For those of us who closely follow the Land and Water Conservation Fund (LWCF) State Assistance Program, there’s very important news regarding funding for this critical conservation and recreation priority. And, it comes as a result of an energy law passed back in 2006.
The LWCF is funded through revenues generated from oil and gas exploration in federal waters along the Outer Continental Shelf (OCS) of the Gulf of Mexico. Therefore, LWCF is NOT funded at the expense of the individual taxpayer, but rather through lease and production fees paid by energy companies. These fees (in the billions of dollars) are collected annually, but are NOT guaranteed to the LWCF, which is authorized to receive up to $900 million each year in support of its broad portfolio of federal and state land acquisition and conservation initiatives, including State Assistance. Congress must still act each year to determine exactly how much funding is “appropriated” to the various LWCF programs — 2016 saw total LWCF dollars reach $450 million with State Assistance receiving a major increase to $110 million. Both amounts represent the highest funding levels in more than a decade.
What Is GOMESA?
While the LWCF Act is more than 50 years old, the focus of this column is on a much more recent Gulf Coast energy law, known as the Gulf of Mexico Energy Security Act of 2006 or “GOMESA.” This law was enacted in the aftermath of Hurricane Katrina and, in return for opening up additional parts of the Gulf of Mexico to energy exploration and production, allows four states — Louisiana, Alabama, Mississippi and Texas — to share significant oil and gas revenues produced in the federal waters located off their coasts. In an effort to make the proposed law less of a parochial “Gulf Coast” initiative, the measure included a mandate that a portion of the overall revenues generated go to the State Assistance Program so each state could benefit from these new OCS funds.
It’s important to note that this mandate means that the GOMESA revenues that are identified for LWCF State Assistance are guranteed and not subject to annual congressional approval and designation (appropriation)! Furthermore, the law included tight “caps” on the annual payments for the first 10 years, a move that facilitated bipartisan passage by lowering the measure’s impact on the federal deficit. So, although GOMESA has helped fund the State Assistance Program since its adoption in 2006, the amounts during the first decade (Phase I) of the program have been miniscule — for instance, a total of $85,972 was contributed in 2016. However, with the start of Phase II, the restrictive caps have come off and State Assistance will begin seeing millions of dollars in mandatory funding coming into the program, each year.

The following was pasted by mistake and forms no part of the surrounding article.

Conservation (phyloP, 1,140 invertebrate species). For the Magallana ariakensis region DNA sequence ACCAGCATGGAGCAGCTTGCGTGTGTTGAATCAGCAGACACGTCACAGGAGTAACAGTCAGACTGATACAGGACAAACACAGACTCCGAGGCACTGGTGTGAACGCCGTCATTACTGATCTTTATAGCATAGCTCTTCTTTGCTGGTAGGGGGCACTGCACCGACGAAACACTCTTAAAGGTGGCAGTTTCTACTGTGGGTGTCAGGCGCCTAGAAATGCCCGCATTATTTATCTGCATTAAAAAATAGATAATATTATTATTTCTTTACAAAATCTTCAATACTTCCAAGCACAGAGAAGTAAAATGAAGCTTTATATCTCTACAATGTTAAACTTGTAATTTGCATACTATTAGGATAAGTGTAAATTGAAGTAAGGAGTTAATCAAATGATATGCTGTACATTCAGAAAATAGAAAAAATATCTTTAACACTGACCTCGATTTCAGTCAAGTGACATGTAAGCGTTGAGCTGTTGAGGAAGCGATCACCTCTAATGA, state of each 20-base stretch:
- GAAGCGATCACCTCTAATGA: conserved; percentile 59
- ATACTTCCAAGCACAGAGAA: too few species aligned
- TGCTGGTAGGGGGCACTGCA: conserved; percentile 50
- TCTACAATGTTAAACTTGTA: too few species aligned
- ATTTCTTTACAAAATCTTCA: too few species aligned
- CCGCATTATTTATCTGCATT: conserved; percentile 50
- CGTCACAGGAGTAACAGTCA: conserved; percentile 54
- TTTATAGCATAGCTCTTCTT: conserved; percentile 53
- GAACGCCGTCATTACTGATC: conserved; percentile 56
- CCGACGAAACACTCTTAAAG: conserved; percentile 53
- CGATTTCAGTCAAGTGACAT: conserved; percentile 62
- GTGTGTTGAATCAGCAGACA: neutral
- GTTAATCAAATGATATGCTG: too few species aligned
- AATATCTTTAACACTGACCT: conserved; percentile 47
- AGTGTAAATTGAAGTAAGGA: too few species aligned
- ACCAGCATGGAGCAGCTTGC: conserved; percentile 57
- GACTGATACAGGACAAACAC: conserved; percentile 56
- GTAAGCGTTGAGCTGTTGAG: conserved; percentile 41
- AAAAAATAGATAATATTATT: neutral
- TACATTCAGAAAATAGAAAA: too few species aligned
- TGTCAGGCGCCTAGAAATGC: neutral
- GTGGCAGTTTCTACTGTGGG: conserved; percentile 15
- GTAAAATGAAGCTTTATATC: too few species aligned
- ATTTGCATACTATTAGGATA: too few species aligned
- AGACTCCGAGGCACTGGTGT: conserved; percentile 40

In fact, State Assistance will receive up to $125 million in mandatory funding annually. Compare that to the $110 million appropriated by Congress in 2016 and 2017 (highest amount in decades) and you can see why receiving up to $125 million in guaranteed funding each year can have a major, and lasting, impact when it’s apportioned out to every state and territory in support of close-to-home outdoor recreation and conservation. A stream of dependable funding will allow states to truly plan how best to use their annual State Assistance apportionment.
While the maximum amount of annual funding that State Assistance may receive is $125 million, the Bureau of Ocean Energy Management (BOEM) — the federal agency in charge of administering annual OCS revenues — reports that GOMESA is not expected to generate that maximum level of funding for at least two or three years. The latest estimates project approximately $88 million in mandatory GOMESA funding will go to the State Assistance Program this year; that means, that amount will be included in the state-by-state apportionment in FY2018. NOTE: This amount, alone, is twice as much as the pre-2016 average of about $40 million being appropriated by Congress.
Finally, the president’s fiscal year 2018 budget request takes aim at GOMESA in two ways: (1) eliminating the revenue-sharing portion of the program to the four Gulf Coast states and (2) suggesting the incoming revenues intended for State Assistance be “in lieu” of further appropriations by Congress. The president’s budget would also effectively eliminate discretionary funding for the LWCF overall. This plan has been roundly criticized by Gulf Coast lawmakers and major environmental groups, as well.
NRPA has gone on record strongly opposing these and other major cuts to key federal priorities. We’re explaining to the new administration that the GOMESA revenues were always viewed as “in addition” to whatever Congress appropriated to the LWCF, including the State Assistance Program, and not as a substitute for regular annual funding.
There is much more to share about GOMESA — and what it means for LWCF State Assistance. For more information on the basics of GOMESA, visit the BOEM website, www.boem.gov/Revenue-Sharing.
NRPA will host an educational webinar, Tuesday, July 18, which will provide additional background and resources about this critically important component for funding the State Assistance Program. Visit www.nrpa.org/webinars to register.
David Tyahla is NRPA’s Senior Government Affairs Manager.